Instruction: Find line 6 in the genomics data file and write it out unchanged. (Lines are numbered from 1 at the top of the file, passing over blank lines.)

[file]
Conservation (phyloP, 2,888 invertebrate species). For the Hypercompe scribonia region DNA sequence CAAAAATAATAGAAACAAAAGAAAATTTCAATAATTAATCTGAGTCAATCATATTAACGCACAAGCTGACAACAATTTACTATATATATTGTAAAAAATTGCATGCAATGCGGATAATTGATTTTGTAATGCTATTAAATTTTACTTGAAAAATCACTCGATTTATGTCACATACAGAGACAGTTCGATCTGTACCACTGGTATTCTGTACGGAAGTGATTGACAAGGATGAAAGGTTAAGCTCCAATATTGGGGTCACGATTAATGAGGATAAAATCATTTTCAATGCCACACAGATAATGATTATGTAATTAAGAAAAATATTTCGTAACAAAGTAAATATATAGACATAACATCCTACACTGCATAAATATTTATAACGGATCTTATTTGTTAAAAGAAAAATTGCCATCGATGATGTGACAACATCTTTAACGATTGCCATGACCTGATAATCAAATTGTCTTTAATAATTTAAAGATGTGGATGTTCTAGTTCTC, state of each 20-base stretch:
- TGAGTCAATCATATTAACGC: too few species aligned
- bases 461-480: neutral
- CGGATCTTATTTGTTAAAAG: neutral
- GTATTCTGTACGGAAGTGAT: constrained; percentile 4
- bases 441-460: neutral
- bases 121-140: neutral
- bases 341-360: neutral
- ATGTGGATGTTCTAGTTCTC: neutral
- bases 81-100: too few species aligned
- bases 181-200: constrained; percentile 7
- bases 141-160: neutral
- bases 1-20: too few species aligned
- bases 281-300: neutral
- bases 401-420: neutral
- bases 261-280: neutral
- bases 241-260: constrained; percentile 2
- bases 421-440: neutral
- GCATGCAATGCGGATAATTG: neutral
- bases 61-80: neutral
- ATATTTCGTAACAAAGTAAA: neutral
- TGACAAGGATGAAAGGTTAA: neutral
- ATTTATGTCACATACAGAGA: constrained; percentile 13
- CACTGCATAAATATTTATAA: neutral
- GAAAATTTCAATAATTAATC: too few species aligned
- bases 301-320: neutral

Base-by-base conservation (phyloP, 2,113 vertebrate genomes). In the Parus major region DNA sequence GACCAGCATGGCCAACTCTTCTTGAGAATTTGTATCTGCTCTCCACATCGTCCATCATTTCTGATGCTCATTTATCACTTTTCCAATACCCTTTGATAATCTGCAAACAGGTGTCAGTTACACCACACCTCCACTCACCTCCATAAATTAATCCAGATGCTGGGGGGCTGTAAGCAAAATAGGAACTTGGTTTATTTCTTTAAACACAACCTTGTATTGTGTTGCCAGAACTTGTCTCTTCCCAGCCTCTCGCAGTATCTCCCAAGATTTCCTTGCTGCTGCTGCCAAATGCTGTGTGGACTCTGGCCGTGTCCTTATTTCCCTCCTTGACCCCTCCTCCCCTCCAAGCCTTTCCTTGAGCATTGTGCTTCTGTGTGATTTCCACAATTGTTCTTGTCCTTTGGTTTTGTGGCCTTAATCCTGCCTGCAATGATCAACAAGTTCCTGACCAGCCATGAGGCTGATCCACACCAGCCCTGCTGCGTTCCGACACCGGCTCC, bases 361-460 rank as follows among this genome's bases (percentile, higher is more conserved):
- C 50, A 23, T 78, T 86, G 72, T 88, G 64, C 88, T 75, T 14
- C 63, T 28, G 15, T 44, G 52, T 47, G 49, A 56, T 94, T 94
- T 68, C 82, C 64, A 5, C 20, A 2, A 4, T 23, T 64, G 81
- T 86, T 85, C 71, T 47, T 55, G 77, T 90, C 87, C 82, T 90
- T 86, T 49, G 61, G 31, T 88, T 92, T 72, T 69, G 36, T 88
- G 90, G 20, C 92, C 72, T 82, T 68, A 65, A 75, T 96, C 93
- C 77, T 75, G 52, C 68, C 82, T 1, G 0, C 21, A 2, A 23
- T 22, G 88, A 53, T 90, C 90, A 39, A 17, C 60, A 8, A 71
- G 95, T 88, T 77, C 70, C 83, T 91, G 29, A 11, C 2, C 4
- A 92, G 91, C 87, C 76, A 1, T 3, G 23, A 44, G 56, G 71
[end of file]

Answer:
- bases 441-460: neutral